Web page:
The Season of Easter
Inviting your guests to what is coming up next at your church is an important part of welcoming and evangelism. Easter affords an opportunity to welcome large numbers of new faces to the Next Big Thing with your congregation.
When to teach Easter is a fundamental question for churches who see high attendance numbers on Easter Sunday but do not offer formational time on the Feast Day.
At Building Faith, we are ever mindful of the church calendar. It is through these seasons that we “live and move and have our being.” The season of Easter (Eastertide) lasts 50 days! For most of us, however, the charm seems to wear off after about 3 weeks. There are some practical ways for reversing this trend. For example, a 50 Days Activity list from St. Chrysostom’s in Manchester, UK.
Below, Elizabeth Ring offers her suggestions for living into the Easter season!
Like many churches, we have a tradition of an Easter egg hunt for children. It’s one of those things that we just always do, though no one knows when it started. Also like most churches, our attendance doubles on Easter morning, and we have many folks joining us for the first time, but for some reason we cancel Sunday School, and all we show visitors about our church is an egg hunt, which does nothing to tell the Christian story. So last year some of us started wondering aloud about how to send a better message on Easter.
Easter is O-V-E-R, and now we are in to school testing, spring vacations, recitals, end of the year concerts, playoff games, exams, preparation for VBS, and some are already getting ready for camp. Wait. I want to celebrate the fifty days of Easter.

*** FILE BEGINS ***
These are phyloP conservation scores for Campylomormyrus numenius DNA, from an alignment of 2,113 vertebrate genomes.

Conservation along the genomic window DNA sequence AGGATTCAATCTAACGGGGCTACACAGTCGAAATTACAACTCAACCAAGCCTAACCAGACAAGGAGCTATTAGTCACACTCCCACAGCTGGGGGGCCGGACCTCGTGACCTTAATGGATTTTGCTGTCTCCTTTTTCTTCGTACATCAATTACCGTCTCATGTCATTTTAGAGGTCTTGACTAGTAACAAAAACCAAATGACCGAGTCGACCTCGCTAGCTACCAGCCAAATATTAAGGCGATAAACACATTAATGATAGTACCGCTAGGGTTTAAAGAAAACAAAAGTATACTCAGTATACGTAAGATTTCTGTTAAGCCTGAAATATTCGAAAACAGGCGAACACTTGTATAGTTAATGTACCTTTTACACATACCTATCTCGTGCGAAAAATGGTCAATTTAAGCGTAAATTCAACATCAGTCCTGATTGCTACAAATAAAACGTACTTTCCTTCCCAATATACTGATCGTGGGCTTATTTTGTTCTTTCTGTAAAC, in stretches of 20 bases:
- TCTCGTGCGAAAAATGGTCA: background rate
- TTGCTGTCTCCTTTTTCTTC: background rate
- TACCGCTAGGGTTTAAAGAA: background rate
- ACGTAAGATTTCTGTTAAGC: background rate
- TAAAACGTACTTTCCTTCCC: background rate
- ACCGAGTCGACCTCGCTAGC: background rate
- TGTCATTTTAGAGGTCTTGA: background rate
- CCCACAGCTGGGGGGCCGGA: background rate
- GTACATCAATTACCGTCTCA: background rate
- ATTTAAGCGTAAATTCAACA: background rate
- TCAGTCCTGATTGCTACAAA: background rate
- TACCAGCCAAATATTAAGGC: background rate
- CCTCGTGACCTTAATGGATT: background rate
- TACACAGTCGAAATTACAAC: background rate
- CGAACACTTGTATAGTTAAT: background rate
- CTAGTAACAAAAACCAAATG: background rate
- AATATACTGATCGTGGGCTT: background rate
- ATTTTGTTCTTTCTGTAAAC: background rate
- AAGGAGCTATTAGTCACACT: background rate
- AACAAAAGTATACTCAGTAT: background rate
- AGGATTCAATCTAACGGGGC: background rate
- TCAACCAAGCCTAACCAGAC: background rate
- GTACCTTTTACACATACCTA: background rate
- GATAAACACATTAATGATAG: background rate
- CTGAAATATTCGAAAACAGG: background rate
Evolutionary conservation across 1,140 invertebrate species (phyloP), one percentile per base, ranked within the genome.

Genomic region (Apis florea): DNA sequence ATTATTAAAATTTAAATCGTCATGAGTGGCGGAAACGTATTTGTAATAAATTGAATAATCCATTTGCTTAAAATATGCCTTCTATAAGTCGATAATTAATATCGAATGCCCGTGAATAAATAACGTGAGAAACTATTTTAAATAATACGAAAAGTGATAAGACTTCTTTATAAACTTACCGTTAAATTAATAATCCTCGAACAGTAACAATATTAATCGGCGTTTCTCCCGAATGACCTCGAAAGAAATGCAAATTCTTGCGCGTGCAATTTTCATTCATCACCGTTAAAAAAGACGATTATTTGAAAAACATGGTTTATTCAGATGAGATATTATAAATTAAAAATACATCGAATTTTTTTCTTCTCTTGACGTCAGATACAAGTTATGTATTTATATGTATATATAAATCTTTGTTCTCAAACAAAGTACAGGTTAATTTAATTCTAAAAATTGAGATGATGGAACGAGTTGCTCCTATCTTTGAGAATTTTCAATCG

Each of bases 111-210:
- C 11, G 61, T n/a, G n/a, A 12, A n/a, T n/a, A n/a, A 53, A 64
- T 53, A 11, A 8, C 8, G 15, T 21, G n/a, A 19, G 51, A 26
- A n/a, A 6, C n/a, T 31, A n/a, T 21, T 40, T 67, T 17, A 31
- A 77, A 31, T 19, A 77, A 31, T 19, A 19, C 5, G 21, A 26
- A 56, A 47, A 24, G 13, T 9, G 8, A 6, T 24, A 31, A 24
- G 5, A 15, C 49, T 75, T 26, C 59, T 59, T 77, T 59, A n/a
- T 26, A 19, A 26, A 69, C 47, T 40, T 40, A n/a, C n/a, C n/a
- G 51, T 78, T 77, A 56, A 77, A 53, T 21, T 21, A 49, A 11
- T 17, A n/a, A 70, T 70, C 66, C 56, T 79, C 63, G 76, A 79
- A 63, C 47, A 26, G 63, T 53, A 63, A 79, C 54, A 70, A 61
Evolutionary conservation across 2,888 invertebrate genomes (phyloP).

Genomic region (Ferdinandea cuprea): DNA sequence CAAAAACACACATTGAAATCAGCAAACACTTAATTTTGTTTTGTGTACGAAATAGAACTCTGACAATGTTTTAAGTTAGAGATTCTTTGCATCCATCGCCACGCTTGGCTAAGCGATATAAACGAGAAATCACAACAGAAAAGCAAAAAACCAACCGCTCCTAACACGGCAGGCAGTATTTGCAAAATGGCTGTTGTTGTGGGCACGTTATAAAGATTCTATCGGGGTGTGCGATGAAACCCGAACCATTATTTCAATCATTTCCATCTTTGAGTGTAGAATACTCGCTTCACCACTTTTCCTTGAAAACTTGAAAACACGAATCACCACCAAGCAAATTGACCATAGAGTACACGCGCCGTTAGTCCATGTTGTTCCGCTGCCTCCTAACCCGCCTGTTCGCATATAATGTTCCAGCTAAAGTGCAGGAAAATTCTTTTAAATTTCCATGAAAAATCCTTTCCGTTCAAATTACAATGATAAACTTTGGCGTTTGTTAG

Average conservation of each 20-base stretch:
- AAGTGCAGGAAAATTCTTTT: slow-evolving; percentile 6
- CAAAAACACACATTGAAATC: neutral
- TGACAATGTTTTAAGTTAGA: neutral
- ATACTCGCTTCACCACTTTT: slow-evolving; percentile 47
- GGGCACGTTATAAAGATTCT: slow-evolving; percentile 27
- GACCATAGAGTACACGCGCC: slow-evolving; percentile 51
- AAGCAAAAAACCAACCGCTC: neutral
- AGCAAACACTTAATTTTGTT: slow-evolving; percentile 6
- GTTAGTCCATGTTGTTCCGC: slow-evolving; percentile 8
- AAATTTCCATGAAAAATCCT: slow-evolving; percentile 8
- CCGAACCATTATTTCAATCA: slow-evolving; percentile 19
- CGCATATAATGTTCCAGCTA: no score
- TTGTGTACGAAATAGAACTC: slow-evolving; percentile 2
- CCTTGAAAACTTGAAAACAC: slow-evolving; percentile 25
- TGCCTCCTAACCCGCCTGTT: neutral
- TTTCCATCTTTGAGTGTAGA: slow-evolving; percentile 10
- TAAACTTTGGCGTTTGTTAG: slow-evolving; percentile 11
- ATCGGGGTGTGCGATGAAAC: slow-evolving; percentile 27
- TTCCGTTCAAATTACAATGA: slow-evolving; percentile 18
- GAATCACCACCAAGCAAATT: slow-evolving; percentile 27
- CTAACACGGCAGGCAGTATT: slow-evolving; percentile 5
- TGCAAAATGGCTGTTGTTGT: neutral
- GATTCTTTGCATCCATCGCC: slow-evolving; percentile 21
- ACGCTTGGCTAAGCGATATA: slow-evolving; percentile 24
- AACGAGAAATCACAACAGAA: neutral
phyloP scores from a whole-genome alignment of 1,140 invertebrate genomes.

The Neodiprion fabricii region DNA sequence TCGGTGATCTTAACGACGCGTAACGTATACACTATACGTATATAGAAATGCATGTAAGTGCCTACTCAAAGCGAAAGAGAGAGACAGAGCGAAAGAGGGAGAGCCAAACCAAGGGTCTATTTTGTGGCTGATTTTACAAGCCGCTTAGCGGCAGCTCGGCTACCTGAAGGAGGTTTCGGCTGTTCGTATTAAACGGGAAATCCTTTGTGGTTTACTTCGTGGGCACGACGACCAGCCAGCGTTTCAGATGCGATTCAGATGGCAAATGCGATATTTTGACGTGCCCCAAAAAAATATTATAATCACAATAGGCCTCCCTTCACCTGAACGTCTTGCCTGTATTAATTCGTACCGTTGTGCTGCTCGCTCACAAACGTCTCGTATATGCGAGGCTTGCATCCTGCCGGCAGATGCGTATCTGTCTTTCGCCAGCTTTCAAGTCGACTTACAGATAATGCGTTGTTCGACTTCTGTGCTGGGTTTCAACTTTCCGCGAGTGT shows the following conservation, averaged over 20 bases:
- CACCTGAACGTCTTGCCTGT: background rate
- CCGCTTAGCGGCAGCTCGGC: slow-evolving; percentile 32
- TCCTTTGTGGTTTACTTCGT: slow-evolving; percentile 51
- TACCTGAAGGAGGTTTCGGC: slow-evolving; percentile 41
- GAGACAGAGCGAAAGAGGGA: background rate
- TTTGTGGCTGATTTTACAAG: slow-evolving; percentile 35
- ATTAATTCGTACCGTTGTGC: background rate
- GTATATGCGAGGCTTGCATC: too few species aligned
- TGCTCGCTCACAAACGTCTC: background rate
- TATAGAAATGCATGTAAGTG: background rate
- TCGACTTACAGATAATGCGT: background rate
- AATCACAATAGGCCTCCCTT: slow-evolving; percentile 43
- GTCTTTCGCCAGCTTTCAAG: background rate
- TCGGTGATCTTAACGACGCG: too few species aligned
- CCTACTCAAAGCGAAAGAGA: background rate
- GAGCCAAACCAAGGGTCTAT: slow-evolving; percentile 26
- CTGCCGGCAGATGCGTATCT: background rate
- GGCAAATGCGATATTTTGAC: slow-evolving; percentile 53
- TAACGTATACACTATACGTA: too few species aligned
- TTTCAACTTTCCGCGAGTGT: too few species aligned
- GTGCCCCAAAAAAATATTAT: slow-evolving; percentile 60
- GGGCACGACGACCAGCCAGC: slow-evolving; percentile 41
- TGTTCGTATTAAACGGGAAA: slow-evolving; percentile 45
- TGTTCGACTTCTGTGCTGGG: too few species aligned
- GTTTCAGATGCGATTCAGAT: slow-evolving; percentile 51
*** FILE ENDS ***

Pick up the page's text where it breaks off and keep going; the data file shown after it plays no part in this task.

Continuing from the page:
Sharing the Easter story with young people is a great joy. These books, with text and images, tell the death and resurrection of Jesus in appropriate ways.
Our annual Easter Egg Hunt is under attack. Not from parishioners or clergy who question the religiosity of the tradition, nor from the expense of filling plastic eggs with candy, stickers, and tiny toys for a quickly increasing number of children. No, we’re under attack by local wildlife, who after many years of oblivion have suddenly discovered that once a year St. Barnabas holds a smorgasbord served in odd plastic ovals.
Over the years, I have seen churches of all sizes compel the “Easter Crowd” to return the following weekend and eventually become part of the congregation. With some pre-planning and strategic intent, you can improve your odds at getting back the people who, otherwise, you might not see again for another year.
During the Middle Ages eggs were not allowed to be eaten as part of the Lenten fast. So Easter Sunday became a day to celebrate with the eating of eggs. Children used to go house to house, singing and begging for eggs. They were paid in hard-boiled eggs, dyed with vegetables such as beetroot (red), spinach (green), onions (yellow)and tea (brown).